She now plays the role of “mama” to her own “Ivy” doll — and will nurse when I nurse, change when I change and speak to me as “the other mama.” It’s all very sweet until she can’t dress her baby the way she wants to. Why does no one ever mention that 3 year old tantrums are 500 times worse than the “terrible twos?”

I try not to laugh when she cries because the doll’s arm won’t move the “right way” or her baby-wearing comes in-between Eryn’s mouth and a tasty treat. I try anyway (not very hard though).

It’s tragic if she can’t get to her chips with the baby in the way.

This week millions of Muslims are performing the pilgrimage to Mecca — aiming to complete the Hajj rituals and fulfill the fifth pillar of Islam. The end of the Hajj will be marked with ‘Eid ul-Adha, or the “celebration of the sacrifice” commemorating Prophet Abraham’s willingness to sacrifice his son.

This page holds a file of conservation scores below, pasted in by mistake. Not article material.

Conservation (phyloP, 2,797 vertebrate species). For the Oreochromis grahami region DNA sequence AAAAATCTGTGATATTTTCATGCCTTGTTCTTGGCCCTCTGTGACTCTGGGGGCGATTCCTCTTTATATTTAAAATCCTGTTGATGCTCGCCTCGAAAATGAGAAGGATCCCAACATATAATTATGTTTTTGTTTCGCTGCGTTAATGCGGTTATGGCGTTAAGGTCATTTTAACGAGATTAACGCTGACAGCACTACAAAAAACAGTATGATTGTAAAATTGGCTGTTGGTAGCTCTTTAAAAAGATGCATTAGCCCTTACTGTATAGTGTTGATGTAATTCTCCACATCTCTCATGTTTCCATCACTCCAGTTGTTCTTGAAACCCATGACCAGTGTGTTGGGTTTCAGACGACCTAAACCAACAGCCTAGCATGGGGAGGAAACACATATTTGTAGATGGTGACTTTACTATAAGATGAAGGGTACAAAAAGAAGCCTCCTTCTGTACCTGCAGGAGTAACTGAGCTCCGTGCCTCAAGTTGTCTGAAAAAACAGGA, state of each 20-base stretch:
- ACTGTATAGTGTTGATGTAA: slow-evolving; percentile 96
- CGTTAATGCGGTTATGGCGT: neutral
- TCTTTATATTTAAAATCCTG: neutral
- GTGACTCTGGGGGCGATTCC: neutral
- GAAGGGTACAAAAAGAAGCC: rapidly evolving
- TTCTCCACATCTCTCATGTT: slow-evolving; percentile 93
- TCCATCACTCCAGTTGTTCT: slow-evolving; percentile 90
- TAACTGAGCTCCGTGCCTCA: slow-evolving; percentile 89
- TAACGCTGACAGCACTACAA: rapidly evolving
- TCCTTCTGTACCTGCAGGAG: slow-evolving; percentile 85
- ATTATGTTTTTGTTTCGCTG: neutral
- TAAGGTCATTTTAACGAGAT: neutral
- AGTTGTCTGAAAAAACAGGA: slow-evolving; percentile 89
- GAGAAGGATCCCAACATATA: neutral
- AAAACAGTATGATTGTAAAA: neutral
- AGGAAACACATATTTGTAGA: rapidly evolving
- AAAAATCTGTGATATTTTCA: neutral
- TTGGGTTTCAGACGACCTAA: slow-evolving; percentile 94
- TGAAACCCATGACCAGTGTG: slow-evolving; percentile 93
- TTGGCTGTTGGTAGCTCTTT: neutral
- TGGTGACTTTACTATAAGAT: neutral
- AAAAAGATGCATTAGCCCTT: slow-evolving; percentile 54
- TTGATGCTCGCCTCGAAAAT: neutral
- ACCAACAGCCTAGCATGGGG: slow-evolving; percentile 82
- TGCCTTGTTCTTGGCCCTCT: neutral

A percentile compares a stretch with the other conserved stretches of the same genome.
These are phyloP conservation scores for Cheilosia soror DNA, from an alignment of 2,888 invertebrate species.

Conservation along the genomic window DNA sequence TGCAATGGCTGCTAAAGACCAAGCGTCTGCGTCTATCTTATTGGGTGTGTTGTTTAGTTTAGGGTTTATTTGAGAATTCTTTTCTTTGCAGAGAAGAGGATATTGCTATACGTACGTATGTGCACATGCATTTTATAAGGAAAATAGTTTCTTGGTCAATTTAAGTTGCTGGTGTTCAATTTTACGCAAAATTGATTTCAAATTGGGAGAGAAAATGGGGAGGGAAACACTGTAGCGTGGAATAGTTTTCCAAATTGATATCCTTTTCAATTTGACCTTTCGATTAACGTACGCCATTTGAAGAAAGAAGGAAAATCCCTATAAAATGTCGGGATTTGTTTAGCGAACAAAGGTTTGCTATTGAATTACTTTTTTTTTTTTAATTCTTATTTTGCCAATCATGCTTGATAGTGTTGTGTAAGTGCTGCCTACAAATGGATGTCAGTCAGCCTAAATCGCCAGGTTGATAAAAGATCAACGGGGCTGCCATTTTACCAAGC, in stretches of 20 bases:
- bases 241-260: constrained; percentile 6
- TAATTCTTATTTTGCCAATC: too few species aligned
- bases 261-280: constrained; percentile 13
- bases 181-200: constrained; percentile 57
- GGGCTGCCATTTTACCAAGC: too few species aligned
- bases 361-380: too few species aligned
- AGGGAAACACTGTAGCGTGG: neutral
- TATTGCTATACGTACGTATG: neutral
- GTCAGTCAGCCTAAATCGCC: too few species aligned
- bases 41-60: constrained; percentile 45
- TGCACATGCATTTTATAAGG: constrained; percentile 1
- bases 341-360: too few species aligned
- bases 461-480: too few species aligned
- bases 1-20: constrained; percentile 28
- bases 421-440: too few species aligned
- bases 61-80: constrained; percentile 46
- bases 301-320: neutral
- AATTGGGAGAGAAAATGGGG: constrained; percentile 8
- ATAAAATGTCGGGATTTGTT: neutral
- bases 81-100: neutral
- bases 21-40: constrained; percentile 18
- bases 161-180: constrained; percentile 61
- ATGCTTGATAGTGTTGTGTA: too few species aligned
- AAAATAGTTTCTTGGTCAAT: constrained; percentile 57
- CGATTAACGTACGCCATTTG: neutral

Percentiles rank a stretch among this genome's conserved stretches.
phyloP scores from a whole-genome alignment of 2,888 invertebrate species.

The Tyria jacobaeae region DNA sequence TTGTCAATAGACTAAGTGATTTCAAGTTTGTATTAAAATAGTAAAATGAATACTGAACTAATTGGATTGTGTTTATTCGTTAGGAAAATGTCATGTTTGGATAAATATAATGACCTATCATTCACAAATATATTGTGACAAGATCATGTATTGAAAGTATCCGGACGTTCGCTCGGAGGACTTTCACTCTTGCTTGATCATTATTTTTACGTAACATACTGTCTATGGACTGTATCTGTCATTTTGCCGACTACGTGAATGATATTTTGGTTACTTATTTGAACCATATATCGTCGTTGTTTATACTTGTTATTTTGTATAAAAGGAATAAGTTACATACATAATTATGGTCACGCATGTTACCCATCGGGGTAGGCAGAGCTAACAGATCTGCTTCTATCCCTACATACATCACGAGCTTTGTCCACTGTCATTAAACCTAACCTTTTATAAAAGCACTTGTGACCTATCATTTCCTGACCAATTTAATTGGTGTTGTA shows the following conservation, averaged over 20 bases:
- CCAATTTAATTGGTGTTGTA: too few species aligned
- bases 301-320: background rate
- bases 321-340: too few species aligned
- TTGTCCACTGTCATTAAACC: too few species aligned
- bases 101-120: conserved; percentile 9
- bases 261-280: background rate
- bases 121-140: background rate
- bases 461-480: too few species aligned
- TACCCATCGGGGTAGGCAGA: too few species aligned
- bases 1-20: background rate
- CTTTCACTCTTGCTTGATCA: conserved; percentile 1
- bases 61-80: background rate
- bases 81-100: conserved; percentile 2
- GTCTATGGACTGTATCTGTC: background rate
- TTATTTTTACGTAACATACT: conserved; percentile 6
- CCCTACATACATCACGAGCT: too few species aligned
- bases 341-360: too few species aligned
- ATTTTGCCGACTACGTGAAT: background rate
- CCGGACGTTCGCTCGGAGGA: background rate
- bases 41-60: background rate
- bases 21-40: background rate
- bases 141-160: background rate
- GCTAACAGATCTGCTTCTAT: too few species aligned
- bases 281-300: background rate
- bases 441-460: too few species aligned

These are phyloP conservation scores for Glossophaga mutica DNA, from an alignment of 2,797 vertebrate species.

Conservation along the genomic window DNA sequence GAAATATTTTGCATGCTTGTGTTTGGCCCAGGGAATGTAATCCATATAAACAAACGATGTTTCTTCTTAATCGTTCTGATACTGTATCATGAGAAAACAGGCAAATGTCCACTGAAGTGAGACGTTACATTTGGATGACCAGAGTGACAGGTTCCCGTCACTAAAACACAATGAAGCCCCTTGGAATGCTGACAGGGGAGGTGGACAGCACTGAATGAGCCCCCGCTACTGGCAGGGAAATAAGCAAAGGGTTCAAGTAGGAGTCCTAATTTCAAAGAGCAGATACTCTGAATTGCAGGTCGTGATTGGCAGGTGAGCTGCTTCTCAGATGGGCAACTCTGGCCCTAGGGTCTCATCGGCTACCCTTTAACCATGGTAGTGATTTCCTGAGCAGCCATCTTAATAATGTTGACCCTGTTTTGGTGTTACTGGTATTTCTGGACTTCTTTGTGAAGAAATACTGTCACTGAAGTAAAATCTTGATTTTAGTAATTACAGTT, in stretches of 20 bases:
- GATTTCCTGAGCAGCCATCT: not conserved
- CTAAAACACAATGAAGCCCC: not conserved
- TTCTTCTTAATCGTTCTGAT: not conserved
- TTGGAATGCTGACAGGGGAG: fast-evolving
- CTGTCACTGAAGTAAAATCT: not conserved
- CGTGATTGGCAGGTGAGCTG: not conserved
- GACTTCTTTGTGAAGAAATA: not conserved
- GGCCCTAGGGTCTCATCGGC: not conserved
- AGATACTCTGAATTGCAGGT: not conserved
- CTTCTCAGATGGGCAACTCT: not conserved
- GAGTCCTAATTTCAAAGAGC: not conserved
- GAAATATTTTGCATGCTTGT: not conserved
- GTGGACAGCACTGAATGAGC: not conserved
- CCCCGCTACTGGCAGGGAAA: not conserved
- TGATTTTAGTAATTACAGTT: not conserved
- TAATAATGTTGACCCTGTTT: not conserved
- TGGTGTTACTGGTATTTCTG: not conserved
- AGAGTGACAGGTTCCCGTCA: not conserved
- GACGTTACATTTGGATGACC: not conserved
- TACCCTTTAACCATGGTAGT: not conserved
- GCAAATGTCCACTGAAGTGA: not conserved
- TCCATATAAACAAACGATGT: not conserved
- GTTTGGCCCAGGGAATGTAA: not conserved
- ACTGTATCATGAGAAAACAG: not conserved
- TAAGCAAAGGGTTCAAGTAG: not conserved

So in gearing up for ‘Eid, we made a construction paper Ka’abah and a couple of sheep.

The one on the left isn’t so happy about the ritual slaughter — while the one on the right is totally saying, “Why so serious?”

I’ve taught Eryn the chant pilgrims say throughout the Hajj season and today we sang it while reenacting a couple of the Hajj rites — including circling around her new green paper Ka’abah. Green is totally the new black.

Here’s Eryn pretending that her purple monkey is Hagar and they’re running in-between the mountains, desperately searching for water.

Since Isma’il is being played by the brown monkey, I’m going to say that Ivy is the Angel. *awwww*